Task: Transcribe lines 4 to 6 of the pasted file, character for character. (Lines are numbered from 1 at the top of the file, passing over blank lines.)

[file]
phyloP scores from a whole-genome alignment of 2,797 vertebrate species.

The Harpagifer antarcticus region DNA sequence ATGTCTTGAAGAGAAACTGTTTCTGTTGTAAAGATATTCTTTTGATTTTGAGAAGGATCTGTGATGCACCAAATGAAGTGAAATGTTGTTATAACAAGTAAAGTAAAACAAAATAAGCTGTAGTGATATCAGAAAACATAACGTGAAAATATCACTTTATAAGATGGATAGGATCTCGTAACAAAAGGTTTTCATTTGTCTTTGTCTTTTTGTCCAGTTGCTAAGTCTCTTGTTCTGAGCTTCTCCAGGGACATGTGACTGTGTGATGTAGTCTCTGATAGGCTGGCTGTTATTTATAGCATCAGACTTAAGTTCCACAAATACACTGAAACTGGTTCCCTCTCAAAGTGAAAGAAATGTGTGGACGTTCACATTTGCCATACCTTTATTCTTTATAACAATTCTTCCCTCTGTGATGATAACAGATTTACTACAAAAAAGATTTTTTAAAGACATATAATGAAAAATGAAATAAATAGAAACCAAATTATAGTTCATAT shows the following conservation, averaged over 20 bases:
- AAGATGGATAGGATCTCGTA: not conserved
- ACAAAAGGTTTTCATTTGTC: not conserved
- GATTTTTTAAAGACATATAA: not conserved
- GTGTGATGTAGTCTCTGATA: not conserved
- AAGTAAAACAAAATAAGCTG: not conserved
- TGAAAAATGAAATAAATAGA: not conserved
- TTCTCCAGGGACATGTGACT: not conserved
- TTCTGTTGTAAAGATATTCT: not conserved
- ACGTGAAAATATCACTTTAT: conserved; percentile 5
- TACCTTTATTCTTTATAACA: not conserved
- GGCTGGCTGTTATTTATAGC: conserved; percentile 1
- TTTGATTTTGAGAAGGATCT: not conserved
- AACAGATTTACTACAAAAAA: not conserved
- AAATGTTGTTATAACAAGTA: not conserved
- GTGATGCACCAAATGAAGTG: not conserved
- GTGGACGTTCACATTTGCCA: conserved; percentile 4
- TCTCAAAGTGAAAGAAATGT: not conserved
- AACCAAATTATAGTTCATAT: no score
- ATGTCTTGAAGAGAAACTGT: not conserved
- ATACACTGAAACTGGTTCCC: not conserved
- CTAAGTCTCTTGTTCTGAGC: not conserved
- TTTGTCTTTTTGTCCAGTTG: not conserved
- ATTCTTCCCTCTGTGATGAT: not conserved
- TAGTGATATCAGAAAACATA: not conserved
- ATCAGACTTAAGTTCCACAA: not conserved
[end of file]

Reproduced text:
- ACAAAAGGTTTTCATTTGTC: not conserved
- GATTTTTTAAAGACATATAA: not conserved
- GTGTGATGTAGTCTCTGATA: not conserved